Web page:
Many Korean patients with transfusion-induced iron overload experience serious clinical sequelae, including organ damage, and require lifelong chelation therapy. However, due to a lack of compliance and/or unavailability of an appropriate chelator, most patients have not been treated effectively. Deferasirox (DFX), a once-daily oral iron chelator for both adult and pediatric patients with transfusion-induced iron overload, is now available in Korea. The effectiveness of deferasirox in reducing or maintaining body iron has been demonstrated in many studies of patients with a variety of transfusion-induced anemias such as myelodysplastic syndromes, aplastic anemia, and other chronic anemias. The recommended initial daily dose of DFX is 20 mg/kg body weight, taken on an empty stomach at least 30 min before food and serum ferritin levels should be maintained below 1000 ng/mL. To optimize the management of transfusion-induced iron overload, the Korean Society of Hematology Aplastic Anemia Working Party (KSHAAWP) reviewed the general consensus on iron overload and the Korean data on the clinical benefits of iron chelation therapy, and developed a Korean guideline for the treatment of iron overload.
doi:10.3346/jkms.2013.28.11.1563
PMCID: PMC3835496  PMID: 24265517
Korean Guideline; Iron Overload; Deferasirox
8.  Fighting back against chronic myelomonocytic leukemia 
Blood research  2013;48(3):165-166.
doi:10.5045/br.2013.48.3.165
PMCID: PMC3786272  PMID: 24086932
9.  Early Response to Bortezomib Combined Chemotherapy Can Help Predict Survival in Patients with Multiple Myeloma Who Are Ineligible for Stem Cell Transplantation 
Novel agents to treat multiple myeloma (MM) have increased complete respone (CR) rates compared with conventional chemotherapy, and the quality of the response to treatment has been correlated with survival. The purpose of our study was to show how of early response to bortezomib combined chemotherapy influences survival in patients with newly diagnosed MM who are ineligible for stem cell transplantation. We assessed patient responses to at least four cycles of bortezomib using the International Myeloma Working Group response criteria. The endpoints were comparisons of progression free survival (PFS) and overall survival (OS) between early good response group (A group) and poor response group (B group). We retrospectively analyzed data from 129 patients registered by the Korean Multiple Myeloma Working Party, a nationwide registration of MM patients. The 3 yr PFS for the A and B groups was 55.6% and 18.4%, respectively (P < 0.001). The 3 yr OS for the A and B groups was 65.3% and 52.9%, respectively (P = 0.078). The early response to at least four cycle of bortezomib before next chemotherapy may help predict PFS in patients with MM who are ineligible stem cell transplantation.
doi:10.3346/jkms.2013.28.1.80
PMCID: PMC3546109  PMID: 23341716
Early Response; Multiple Myeloma; Bortezomib; Survival
10.  Cutaneous plasmacytoma 
doi:10.5045/kjh.2012.47.3.162
PMCID: PMC3464332  PMID: 23071470
11.  Transitional cell carcinoma of the urinary bladder metastatic to the oral mucosa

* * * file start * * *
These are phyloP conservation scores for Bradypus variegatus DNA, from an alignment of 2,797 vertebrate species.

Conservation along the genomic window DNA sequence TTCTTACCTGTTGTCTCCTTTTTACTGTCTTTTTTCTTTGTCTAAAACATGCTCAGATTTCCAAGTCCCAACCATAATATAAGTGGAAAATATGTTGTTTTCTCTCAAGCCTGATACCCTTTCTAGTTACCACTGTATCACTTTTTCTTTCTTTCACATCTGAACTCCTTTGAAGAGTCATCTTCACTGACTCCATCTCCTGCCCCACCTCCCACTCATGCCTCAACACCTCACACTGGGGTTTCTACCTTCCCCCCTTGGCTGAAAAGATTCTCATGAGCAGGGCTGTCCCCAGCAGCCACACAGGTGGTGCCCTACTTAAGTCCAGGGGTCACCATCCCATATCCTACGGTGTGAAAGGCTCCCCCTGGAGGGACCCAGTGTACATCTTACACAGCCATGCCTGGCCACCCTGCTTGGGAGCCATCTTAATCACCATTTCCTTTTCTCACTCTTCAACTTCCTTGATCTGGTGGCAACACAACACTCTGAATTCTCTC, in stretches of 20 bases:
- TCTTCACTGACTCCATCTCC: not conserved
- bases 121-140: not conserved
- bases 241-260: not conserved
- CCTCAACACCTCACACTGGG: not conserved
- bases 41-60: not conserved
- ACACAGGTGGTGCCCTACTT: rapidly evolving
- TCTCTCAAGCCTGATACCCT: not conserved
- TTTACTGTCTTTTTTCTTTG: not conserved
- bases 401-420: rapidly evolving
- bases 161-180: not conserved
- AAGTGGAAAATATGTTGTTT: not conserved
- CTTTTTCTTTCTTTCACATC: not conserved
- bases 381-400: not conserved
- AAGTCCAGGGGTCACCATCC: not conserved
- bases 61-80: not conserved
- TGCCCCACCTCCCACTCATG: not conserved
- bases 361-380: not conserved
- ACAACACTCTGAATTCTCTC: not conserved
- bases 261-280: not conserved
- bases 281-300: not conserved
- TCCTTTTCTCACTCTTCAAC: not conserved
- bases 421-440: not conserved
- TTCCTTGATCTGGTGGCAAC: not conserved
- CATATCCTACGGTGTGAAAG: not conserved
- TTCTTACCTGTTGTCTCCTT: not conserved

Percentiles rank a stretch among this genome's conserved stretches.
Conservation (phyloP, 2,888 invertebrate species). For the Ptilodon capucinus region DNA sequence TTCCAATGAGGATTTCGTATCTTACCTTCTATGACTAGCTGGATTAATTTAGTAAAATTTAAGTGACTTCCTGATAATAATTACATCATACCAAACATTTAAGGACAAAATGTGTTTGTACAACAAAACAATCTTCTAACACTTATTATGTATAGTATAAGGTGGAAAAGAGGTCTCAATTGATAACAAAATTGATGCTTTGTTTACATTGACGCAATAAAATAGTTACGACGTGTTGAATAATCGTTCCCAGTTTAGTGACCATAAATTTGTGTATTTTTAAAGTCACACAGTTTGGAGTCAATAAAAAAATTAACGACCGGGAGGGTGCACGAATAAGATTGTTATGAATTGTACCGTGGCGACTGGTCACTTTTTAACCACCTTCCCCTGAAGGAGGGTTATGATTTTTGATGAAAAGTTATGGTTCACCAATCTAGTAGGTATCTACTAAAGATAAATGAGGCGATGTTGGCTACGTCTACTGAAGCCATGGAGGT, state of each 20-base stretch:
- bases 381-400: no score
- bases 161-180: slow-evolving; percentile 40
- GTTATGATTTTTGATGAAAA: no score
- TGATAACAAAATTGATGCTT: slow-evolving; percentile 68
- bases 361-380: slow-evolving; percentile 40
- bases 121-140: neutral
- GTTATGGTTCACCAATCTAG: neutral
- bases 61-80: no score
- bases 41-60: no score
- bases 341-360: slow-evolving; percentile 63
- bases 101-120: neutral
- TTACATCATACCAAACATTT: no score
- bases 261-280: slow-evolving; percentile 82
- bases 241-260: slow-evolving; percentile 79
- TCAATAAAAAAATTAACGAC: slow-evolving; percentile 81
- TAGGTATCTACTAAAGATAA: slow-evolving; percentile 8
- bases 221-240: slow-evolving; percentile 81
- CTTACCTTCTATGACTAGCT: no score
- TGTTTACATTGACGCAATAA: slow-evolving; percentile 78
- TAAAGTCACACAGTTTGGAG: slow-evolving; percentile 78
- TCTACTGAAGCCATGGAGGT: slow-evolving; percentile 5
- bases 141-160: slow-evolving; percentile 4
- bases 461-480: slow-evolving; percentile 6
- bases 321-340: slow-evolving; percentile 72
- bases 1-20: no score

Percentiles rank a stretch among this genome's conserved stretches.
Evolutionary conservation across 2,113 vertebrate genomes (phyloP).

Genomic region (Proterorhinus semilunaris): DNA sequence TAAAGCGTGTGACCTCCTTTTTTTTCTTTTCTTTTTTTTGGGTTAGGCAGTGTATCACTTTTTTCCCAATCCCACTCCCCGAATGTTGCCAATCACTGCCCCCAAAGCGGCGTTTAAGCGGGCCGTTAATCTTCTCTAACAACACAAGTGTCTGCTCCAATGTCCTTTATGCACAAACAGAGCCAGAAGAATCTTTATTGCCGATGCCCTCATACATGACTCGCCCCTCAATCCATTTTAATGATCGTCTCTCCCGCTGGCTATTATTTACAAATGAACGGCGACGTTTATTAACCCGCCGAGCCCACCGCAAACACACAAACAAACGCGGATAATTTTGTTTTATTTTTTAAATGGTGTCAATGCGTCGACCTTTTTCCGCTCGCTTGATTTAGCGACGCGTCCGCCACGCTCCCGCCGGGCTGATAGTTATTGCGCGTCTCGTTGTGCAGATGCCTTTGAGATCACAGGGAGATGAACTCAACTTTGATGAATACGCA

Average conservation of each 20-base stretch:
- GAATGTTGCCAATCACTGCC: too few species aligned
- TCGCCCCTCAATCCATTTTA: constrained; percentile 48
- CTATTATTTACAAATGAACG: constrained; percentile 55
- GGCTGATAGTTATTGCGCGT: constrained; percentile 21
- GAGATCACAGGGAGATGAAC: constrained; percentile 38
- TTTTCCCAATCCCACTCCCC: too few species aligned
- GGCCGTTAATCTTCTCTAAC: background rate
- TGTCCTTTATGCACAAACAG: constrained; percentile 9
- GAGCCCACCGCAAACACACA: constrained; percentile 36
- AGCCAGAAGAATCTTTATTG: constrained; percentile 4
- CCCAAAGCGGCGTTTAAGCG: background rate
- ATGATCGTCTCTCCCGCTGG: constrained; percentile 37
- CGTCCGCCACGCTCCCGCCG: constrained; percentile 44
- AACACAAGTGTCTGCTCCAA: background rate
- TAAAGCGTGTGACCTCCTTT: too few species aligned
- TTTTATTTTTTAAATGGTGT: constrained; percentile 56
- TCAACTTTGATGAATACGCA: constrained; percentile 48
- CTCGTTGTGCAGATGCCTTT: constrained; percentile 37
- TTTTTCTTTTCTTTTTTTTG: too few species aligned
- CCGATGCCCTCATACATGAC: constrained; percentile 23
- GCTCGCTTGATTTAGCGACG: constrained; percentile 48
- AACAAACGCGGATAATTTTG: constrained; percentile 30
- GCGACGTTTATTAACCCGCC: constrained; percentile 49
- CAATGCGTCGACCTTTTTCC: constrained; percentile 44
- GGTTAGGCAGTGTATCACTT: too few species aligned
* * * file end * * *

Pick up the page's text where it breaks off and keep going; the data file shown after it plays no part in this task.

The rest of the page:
Oncology Letters  2011;3(2):343-345.
Metastatic tumors in the oral cavity are rare and usually affect the jaws more often than the oral soft tissues. In particular, metastases confined to the oral mucosa are extremely rare and originate mainly from the lung and breast. Only one case restricted to the oral mucosa and originating from urinary bladder carcinoma has previously been described. We report on a painful polypoid mass located in the oral mucosa with no bone involvement that was confirmed to be a metastatic oral tumor that originated from transitional cell carcinoma of the urinary bladder and progressed rapidly.
doi:10.3892/ol.2011.476
PMCID: PMC3362491  PMID: 22740909
urinary bladder neoplasm; neoplasm metastasis; mouth neoplasm
12.  Expression of stromal cell-derived factor-1α is an independent risk factor for lymph node metastasis in early gastric cancer 
Oncology Letters  2011;2(6):1197-1202.
Lymph node metastasis is considered to be a significant prognostic factor for early gastric cancer (EGC). However, no real consensus exists on which patient and/or tumor characteristics are associated with lymph node metastasis. We investigated whether stromal cell-derived factor (SDF)-1α expression correlates with lymph node metastasis in patients with EGC by immunohistochemically examining the expression of SDF-1α in 138 archival tissue specimens of EGC. Of these specimens, 59 (42.8%) and 79 (57.2%) were grouped into SDF-1α-positive and SDF-1α-negative groups, respectively. No significant differences existed with respect to age, gender, tumor location, proportion of tumors >20 mm in size, macroscopic type, depth of invasion or histology between the SDF-1α-positive and -negative groups. However, the SDF-1α-positive group was significantly correlated with lymphovascular invasion and lymph node metastasis. Results of the univariate analyses indicated that lymphovascular invasion, undifferentiated histology and SDF-1α positivity were statistically significant risk factors affecting lymph node metastasis in patients with EGC. Multivariate analyses showed that lymphovascular invasion [hazard ratio (HR), 8.595; 95% confidence interval (CI), 1.694–43.595; P=0.009], undifferentiated histology (HR, 2.965; 95% CI, 1.037–8.471; P=0.043) and SDF-1α positivity (HR, 2.108; 95% CI, 1.316–10.135; P=0.013) were independent risk factors predicting lymph node metastasis in EGC. In conclusion, these results suggest that SDF-1α expression in tumor cells is a predictive marker of lymph node metastasis in EGC.